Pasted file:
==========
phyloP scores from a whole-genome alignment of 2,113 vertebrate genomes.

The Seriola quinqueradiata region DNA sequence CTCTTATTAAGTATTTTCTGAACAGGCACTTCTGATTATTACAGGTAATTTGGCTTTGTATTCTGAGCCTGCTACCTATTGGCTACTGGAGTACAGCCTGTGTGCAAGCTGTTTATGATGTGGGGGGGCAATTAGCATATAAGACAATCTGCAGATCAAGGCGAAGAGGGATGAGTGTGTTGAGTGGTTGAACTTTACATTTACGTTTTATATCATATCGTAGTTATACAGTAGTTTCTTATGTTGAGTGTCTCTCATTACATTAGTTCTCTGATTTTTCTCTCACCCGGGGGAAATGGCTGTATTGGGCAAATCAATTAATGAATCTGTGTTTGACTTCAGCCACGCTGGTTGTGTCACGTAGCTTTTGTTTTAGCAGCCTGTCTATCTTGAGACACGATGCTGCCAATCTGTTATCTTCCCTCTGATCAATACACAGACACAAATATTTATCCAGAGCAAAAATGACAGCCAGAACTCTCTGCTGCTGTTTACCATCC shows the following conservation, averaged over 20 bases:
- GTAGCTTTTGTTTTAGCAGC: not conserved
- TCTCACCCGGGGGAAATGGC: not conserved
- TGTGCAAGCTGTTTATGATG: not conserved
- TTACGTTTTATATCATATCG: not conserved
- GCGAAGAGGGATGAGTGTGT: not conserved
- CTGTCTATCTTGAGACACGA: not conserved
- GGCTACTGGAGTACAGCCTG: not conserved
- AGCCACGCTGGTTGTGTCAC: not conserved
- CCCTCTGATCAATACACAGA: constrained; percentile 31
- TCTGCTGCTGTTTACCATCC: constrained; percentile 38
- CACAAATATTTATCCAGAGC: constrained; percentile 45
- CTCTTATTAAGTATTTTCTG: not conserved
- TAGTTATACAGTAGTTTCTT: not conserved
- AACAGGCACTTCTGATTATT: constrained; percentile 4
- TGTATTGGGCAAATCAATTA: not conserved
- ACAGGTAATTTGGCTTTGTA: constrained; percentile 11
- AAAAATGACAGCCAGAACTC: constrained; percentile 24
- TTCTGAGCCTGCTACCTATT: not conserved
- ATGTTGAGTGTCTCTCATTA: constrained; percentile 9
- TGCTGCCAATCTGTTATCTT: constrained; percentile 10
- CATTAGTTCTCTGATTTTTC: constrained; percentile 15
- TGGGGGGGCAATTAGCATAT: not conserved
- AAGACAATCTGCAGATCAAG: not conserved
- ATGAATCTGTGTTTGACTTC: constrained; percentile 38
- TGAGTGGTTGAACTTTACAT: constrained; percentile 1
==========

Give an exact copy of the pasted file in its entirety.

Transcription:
phyloP scores from a whole-genome alignment of 2,113 vertebrate genomes.

The Seriola quinqueradiata region DNA sequence CTCTTATTAAGTATTTTCTGAACAGGCACTTCTGATTATTACAGGTAATTTGGCTTTGTATTCTGAGCCTGCTACCTATTGGCTACTGGAGTACAGCCTGTGTGCAAGCTGTTTATGATGTGGGGGGGCAATTAGCATATAAGACAATCTGCAGATCAAGGCGAAGAGGGATGAGTGTGTTGAGTGGTTGAACTTTACATTTACGTTTTATATCATATCGTAGTTATACAGTAGTTTCTTATGTTGAGTGTCTCTCATTACATTAGTTCTCTGATTTTTCTCTCACCCGGGGGAAATGGCTGTATTGGGCAAATCAATTAATGAATCTGTGTTTGACTTCAGCCACGCTGGTTGTGTCACGTAGCTTTTGTTTTAGCAGCCTGTCTATCTTGAGACACGATGCTGCCAATCTGTTATCTTCCCTCTGATCAATACACAGACACAAATATTTATCCAGAGCAAAAATGACAGCCAGAACTCTCTGCTGCTGTTTACCATCC shows the following conservation, averaged over 20 bases:
- GTAGCTTTTGTTTTAGCAGC: not conserved
- TCTCACCCGGGGGAAATGGC: not conserved
- TGTGCAAGCTGTTTATGATG: not conserved
- TTACGTTTTATATCATATCG: not conserved
- GCGAAGAGGGATGAGTGTGT: not conserved
- CTGTCTATCTTGAGACACGA: not conserved
- GGCTACTGGAGTACAGCCTG: not conserved
- AGCCACGCTGGTTGTGTCAC: not conserved
- CCCTCTGATCAATACACAGA: constrained; percentile 31
- TCTGCTGCTGTTTACCATCC: constrained; percentile 38
- CACAAATATTTATCCAGAGC: constrained; percentile 45
- CTCTTATTAAGTATTTTCTG: not conserved
- TAGTTATACAGTAGTTTCTT: not conserved
- AACAGGCACTTCTGATTATT: constrained; percentile 4
- TGTATTGGGCAAATCAATTA: not conserved
- ACAGGTAATTTGGCTTTGTA: constrained; percentile 11
- AAAAATGACAGCCAGAACTC: constrained; percentile 24
- TTCTGAGCCTGCTACCTATT: not conserved
- ATGTTGAGTGTCTCTCATTA: constrained; percentile 9
- TGCTGCCAATCTGTTATCTT: constrained; percentile 10
- CATTAGTTCTCTGATTTTTC: constrained; percentile 15
- TGGGGGGGCAATTAGCATAT: not conserved
- AAGACAATCTGCAGATCAAG: not conserved
- ATGAATCTGTGTTTGACTTC: constrained; percentile 38
- TGAGTGGTTGAACTTTACAT: constrained; percentile 1